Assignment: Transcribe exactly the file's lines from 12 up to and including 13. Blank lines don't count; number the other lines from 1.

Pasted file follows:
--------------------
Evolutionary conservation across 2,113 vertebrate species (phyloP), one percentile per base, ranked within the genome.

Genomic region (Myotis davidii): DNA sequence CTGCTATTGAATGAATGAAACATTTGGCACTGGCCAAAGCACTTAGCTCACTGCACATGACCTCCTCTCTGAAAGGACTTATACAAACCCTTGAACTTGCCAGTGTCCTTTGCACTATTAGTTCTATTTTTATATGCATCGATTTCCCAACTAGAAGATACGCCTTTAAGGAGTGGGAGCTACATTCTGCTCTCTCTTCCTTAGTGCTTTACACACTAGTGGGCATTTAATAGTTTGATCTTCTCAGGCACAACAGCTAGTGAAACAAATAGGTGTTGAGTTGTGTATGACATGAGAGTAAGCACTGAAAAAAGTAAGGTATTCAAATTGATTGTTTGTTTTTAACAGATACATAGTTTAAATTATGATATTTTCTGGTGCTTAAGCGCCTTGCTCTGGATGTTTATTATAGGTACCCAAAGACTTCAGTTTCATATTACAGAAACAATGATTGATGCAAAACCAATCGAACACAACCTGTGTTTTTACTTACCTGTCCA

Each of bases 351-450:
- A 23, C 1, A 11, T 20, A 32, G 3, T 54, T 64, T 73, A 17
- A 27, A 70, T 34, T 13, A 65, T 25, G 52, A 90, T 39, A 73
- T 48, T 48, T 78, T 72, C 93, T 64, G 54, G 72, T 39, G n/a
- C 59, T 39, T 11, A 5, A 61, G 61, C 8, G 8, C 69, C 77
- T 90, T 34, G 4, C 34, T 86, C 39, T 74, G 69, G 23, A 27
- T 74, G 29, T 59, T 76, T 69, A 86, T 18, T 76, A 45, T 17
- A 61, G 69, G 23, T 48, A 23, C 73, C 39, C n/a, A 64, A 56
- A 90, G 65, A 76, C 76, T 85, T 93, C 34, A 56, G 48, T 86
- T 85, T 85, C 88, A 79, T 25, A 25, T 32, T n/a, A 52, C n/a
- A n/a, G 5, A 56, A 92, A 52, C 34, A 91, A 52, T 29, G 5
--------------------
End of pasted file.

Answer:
- T 85, T 85, C 88, A 79, T 25, A 25, T 32, T n/a, A 52, C n/a
- A n/a, G 5, A 56, A 92, A 52, C 34, A 91, A 52, T 29, G 5